DWMA also works as a snapshot of feedback for the coach as to where the individual athlete stands on that particular day. If you notice that the athlete has sore or tight hamstrings that day, then you can work on some correctives in order to loosen up that muscle group.

One of the movements that is pretty universal is the “inch worm.” The athlete starts in a standing position and then flexes at the hips and places their hands on the floor just in front of their feet. The athlete then proceeds to walk their hands away from their feet until the athlete is in a push-up position. Once the athlete is in a push-up position, the athlete will dip their hips toward the ground so that their back is in a hyperextended position. This position is most commonly called “cobra” position in yoga. The athlete will then return to push-up position and walk their feet towards their hands until they return to their starting position. This movement in particular gives tons of feedback to coaches via several joint segments along the kinetic chain:

  • Thoracic extension
  • Abdominal extension
  • Hamstring extensibility
  • Core stability
  • Shoulder mobility and strength
  • Ankle mobility

The human body has multiple joint segments that work together to make the body move properly and efficiently. Starting the foot, these joint segments alternate between mobile and stable all the way up to the t-spine area:

  • Feet = Stable
  • Ankle = Mobile
  • Knee = Stable
  • Hips = Mobile
  • Core = Stable
  • Shoulders = Mobile

When one area lacks the mobility/stability, it causes disarray throughout the entire kinetic chain. For example, a lack of mobility in the hips (which can be caused by tight hamstrings/hip flexors) puts an immobile joint segment between two stable joint segments (core and knee). This causes a major deficiency in the athlete’s ability to move properly. In the end, this could cause problems somewhere else along the kinetic chain. It is not uncommon to see problems in the low back or hamstrings that originate from long-standing problems in the feet or ankles.

Even though performing DWMA on your athletes will help you to discover problems in your athlete’s movements, it is a completely different ball game when find corrective exercises and correctly implement them to make improvements. The importance of correctives must be explained to the athlete to speak to the importance of improving movement for athletic ability in their sport. A lot of coaches will give good corrective exercises to their athletes to perform, but don’t take the time to explain to them how to correctly perform the corrective and why it is that they are performing the corrective.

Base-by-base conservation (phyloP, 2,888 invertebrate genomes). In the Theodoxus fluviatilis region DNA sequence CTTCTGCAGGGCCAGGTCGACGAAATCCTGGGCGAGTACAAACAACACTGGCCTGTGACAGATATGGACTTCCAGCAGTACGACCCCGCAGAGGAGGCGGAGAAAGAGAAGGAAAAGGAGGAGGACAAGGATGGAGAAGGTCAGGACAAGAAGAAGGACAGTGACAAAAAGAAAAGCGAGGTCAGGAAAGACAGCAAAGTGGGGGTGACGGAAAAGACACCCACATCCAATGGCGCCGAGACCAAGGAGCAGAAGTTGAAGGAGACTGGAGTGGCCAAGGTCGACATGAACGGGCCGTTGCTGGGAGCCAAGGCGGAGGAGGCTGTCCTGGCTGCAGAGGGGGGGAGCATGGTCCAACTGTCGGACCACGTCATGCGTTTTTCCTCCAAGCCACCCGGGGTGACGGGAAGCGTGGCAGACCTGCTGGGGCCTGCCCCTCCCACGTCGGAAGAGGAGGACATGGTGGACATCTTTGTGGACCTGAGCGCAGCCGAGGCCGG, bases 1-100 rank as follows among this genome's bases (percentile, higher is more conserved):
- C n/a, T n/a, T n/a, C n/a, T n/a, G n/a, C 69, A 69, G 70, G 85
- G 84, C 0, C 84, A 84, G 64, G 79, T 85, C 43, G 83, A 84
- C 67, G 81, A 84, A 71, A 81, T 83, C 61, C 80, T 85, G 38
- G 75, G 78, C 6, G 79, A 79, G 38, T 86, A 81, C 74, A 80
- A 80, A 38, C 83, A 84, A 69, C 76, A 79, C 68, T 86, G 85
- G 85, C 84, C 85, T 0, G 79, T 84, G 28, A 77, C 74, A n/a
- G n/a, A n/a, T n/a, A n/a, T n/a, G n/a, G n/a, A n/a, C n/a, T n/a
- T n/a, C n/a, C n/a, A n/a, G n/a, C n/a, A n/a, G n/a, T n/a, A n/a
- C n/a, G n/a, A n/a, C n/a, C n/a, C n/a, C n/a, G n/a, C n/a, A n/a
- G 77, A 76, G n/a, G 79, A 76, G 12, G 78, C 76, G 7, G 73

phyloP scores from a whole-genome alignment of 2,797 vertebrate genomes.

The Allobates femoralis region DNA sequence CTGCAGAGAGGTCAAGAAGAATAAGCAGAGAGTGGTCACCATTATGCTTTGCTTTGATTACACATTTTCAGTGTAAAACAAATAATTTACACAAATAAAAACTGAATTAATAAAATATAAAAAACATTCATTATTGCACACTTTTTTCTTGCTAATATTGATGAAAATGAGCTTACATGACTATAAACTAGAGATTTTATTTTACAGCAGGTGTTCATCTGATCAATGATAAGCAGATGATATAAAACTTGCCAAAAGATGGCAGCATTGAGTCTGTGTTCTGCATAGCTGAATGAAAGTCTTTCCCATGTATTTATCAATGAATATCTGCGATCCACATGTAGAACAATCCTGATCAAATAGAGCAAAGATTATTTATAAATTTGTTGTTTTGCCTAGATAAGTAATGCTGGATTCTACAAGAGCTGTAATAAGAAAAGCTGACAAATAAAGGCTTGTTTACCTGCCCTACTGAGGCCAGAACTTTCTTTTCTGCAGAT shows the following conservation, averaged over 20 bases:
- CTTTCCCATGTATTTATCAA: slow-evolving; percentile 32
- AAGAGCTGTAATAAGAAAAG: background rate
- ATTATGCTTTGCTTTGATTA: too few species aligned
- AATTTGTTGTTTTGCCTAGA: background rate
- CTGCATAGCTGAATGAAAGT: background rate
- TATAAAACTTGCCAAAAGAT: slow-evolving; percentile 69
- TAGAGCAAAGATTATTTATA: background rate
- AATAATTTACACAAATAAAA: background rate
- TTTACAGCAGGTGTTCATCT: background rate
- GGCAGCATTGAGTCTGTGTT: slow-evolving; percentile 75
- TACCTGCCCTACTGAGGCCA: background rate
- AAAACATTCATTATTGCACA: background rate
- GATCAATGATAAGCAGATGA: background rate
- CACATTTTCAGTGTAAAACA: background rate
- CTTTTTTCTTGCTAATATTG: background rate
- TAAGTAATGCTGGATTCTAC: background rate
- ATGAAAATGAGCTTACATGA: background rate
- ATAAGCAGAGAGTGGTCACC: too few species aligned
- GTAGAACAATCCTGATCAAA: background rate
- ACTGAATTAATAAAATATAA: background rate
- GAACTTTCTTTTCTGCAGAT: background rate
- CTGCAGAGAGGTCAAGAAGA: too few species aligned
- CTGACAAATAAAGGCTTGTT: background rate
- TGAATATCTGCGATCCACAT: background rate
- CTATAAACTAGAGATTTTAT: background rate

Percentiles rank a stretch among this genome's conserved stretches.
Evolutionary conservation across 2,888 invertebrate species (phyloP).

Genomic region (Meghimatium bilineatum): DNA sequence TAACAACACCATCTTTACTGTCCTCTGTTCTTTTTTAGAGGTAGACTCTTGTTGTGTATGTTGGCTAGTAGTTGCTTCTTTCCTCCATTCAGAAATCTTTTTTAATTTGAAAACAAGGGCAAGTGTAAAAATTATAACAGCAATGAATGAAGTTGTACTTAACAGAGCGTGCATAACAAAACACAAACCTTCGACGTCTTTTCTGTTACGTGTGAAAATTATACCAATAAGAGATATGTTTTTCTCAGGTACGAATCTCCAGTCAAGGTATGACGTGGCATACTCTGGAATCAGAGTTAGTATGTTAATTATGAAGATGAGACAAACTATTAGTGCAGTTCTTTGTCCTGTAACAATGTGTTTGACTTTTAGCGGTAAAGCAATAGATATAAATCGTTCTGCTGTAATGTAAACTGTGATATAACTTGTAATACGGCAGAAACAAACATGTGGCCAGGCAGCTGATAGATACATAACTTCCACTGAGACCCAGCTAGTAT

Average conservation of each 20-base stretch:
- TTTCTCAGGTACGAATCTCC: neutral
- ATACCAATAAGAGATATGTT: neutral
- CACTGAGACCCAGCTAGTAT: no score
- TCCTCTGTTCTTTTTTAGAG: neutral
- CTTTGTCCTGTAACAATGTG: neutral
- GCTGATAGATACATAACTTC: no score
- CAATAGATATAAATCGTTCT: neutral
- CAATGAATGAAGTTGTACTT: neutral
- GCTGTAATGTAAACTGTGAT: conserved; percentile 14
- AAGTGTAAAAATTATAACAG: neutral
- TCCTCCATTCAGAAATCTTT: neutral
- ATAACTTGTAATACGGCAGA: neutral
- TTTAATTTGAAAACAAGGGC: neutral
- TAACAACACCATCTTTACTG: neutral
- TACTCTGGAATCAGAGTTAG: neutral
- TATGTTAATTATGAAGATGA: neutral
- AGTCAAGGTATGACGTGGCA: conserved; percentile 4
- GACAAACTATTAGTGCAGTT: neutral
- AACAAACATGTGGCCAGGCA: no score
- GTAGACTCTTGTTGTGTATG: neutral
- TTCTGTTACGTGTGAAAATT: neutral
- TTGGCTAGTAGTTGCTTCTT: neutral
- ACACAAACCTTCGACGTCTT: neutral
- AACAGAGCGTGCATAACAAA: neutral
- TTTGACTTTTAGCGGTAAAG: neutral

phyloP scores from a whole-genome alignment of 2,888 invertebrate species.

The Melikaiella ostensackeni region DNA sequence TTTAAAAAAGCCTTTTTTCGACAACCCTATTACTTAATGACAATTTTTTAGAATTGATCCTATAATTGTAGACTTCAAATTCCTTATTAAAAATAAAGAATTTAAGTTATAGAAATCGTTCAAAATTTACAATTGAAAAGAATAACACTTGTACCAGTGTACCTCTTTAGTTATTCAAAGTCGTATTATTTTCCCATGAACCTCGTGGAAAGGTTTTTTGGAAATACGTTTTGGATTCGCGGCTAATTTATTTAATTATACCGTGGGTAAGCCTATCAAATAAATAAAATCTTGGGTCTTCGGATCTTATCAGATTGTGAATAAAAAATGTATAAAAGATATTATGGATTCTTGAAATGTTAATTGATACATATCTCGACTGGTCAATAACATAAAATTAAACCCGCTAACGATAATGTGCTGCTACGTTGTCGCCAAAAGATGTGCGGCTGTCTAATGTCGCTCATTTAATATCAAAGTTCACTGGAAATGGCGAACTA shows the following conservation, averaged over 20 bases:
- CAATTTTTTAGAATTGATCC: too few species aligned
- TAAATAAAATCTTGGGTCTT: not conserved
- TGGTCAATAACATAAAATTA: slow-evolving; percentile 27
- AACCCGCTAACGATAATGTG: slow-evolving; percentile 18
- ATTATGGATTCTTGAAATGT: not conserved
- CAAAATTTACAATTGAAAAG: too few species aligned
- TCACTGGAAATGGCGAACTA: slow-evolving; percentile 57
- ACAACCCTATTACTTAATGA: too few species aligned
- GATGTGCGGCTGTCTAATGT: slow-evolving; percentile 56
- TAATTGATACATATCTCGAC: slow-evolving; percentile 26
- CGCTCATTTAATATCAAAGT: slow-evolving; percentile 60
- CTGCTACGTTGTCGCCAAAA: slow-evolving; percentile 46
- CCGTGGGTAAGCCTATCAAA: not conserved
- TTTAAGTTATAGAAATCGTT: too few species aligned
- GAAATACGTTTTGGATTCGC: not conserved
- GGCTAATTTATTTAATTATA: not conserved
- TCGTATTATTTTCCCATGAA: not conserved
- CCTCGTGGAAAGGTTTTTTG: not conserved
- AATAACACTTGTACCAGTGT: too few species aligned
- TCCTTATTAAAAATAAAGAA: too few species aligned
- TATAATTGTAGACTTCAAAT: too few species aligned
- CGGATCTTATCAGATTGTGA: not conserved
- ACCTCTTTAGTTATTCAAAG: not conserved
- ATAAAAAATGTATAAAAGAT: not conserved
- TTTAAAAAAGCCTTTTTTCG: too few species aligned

As a strength coach, it is very important to keep track of the progress that your athletes are making. Whether it is via FMS, SFMA, DWMA, or a movement screen of your own, keeping track of how your athletes move and whether or not your program is improving their movement is of up most importance. By assessing your athlete’s movements during the warm-up, you can not only keep track of your efforts to improve your athlete’s movements, but also do what all strength coaches strive to do: make the most of the time they have.

The “Place” For Lateral Training in Track and Field

It is no secret that track and field is a sport that is dominated by linear movement. Besides shot put, discus, and hammer, every other event is done by running/accelerating in a linear or curvilinear fashion. To most people, it would only make sense to train these athletes in a way that matches what they do on the track. However, there are actually many perks to training track athletes LATERALLY as well. To be more specific, there are many perks for training in planes OPPOSITE the sagittal plane (transverse and frontal).

First off, it is important to understand that accelerating/running/sprinting is a full body movement and forces a lot of muscles to coordinate together. A great runner drives his/her knees, maintains a neutral spine and neutral hips, keeps a firm core, and correctly coordinates his/her arms and legs– among other things. With that being said, it is common to underappreciate what synergists and stabilizers do for us in sport. Synergists work along side our prime movers to reinforce the action being performed. Stabilizers provide the optimal environment for primary motion and help to maintain a desired body position.

But how do we train our synergists and stabilizers? If we continue to train in a linear fashion, those muscles will only ever reach synergist and stabilizer-type strength and power output. By training laterally, we are able to maximize the strength and power output of muscles such as our adductors, abductors, and glutes, therefore improving our ability to not only improve our running speed, but also improve our ability to stabilize.